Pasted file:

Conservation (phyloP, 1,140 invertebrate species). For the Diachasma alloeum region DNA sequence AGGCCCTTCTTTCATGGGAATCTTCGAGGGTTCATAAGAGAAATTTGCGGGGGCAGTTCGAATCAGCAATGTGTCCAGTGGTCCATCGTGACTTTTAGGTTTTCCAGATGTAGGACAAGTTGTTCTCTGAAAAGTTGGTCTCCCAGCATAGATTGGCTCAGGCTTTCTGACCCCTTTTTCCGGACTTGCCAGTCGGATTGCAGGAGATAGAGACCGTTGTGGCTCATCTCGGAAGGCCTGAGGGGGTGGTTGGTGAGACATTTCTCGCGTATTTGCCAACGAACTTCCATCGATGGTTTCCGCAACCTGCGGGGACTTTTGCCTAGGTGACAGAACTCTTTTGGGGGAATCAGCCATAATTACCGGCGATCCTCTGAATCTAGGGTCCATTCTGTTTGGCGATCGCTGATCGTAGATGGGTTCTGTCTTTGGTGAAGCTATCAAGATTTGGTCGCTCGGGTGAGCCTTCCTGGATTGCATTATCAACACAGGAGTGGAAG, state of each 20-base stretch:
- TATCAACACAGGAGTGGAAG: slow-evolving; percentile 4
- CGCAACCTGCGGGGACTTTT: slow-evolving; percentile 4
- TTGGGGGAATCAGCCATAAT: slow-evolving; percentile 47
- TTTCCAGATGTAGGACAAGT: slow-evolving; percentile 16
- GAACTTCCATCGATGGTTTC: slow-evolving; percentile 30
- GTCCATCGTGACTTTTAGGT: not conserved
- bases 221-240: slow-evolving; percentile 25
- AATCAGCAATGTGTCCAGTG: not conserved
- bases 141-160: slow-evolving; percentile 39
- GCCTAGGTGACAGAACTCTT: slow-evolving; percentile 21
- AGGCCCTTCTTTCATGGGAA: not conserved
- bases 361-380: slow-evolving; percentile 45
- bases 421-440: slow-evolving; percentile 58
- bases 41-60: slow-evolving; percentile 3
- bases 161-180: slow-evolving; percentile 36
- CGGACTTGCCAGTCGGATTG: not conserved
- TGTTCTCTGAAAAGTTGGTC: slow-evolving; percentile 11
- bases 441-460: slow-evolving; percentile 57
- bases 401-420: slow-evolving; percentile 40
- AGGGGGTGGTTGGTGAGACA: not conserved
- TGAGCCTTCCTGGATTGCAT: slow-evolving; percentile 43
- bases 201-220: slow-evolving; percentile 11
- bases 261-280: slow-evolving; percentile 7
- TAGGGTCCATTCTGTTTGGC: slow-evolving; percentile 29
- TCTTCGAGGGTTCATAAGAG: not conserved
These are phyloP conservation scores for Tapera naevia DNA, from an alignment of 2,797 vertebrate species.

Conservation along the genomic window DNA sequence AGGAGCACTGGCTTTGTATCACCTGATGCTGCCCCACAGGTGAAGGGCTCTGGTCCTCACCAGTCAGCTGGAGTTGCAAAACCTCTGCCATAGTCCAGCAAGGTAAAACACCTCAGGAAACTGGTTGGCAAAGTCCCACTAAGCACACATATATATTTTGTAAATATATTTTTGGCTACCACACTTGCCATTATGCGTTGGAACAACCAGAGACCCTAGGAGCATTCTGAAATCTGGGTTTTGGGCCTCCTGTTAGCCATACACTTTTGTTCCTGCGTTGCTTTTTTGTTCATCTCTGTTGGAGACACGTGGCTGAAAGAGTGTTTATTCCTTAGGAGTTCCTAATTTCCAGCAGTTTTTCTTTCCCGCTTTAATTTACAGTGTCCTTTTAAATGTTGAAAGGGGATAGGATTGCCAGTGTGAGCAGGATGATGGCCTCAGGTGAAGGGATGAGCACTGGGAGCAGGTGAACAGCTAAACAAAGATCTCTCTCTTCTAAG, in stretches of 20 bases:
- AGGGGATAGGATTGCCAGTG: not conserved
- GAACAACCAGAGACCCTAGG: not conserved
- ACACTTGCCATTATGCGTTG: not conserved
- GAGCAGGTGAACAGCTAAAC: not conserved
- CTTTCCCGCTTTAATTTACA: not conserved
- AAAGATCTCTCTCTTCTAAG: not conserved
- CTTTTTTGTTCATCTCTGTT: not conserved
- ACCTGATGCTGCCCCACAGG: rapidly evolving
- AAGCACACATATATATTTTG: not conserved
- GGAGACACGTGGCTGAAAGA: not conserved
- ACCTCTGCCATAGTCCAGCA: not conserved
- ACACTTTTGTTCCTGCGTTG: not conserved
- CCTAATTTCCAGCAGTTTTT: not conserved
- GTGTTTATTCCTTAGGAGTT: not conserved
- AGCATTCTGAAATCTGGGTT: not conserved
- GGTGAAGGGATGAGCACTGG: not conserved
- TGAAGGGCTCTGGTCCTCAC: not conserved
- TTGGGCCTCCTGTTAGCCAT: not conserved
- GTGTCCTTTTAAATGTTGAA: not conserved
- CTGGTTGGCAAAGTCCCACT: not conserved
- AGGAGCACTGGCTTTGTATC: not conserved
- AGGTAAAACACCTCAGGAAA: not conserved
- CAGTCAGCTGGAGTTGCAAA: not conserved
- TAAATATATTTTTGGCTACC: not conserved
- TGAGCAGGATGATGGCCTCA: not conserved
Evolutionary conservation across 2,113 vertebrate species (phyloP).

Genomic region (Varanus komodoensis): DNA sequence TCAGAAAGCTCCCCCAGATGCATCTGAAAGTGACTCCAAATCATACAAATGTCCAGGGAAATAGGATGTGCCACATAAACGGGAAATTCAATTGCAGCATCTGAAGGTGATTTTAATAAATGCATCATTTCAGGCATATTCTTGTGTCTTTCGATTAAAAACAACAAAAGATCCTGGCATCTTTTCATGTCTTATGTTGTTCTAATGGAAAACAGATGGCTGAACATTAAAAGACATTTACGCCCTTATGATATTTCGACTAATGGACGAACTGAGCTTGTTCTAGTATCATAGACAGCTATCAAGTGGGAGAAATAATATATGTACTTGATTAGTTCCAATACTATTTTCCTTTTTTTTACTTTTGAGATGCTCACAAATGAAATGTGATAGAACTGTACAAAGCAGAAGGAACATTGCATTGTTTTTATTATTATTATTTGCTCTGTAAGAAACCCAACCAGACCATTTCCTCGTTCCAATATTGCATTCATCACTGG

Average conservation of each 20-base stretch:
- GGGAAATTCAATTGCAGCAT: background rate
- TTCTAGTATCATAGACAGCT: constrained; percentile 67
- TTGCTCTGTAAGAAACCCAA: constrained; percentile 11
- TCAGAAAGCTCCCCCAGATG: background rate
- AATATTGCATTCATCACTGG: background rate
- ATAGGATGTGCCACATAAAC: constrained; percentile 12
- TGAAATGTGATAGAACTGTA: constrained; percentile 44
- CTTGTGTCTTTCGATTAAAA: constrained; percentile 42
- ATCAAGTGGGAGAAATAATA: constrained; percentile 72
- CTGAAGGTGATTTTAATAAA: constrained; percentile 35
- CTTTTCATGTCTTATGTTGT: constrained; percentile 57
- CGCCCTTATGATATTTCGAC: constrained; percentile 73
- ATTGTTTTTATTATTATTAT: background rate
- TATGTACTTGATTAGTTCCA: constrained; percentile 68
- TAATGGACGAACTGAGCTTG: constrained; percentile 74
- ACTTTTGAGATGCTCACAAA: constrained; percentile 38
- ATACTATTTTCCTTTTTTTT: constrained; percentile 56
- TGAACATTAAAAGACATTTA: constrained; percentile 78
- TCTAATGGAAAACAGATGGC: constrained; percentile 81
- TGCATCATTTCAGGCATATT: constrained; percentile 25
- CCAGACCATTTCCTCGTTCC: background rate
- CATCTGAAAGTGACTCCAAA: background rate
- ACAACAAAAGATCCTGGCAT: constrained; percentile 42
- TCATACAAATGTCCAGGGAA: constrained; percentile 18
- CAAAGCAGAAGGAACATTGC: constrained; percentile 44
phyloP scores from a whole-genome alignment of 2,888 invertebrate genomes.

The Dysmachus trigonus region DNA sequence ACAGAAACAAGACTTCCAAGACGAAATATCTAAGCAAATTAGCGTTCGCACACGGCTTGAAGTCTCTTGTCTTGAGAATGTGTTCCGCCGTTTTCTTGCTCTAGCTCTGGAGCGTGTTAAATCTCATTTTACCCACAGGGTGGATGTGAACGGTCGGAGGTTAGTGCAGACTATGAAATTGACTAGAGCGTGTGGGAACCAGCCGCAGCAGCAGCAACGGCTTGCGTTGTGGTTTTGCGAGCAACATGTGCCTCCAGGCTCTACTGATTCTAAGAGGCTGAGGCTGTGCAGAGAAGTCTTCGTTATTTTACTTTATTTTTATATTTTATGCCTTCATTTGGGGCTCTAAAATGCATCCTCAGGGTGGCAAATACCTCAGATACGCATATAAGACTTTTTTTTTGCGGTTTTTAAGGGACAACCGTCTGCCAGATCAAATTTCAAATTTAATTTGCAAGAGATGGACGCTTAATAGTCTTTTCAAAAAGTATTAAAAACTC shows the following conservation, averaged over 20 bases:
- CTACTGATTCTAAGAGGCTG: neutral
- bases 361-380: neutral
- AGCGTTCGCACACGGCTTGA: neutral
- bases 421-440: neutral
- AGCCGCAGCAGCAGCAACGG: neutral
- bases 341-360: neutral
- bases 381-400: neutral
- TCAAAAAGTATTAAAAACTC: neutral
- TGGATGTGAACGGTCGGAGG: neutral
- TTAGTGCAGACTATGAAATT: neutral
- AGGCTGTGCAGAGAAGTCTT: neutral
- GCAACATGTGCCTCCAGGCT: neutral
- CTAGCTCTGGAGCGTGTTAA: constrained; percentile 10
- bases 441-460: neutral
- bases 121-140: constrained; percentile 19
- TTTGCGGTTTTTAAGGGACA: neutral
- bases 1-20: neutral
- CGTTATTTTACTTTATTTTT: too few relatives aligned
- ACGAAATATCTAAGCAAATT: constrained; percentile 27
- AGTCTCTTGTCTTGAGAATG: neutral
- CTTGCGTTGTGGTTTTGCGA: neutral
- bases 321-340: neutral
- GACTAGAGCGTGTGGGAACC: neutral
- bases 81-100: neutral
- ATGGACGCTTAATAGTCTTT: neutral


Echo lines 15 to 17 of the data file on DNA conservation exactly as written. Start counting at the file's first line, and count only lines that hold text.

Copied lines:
- bases 41-60: slow-evolving; percentile 3
- bases 161-180: slow-evolving; percentile 36
- CGGACTTGCCAGTCGGATTG: not conserved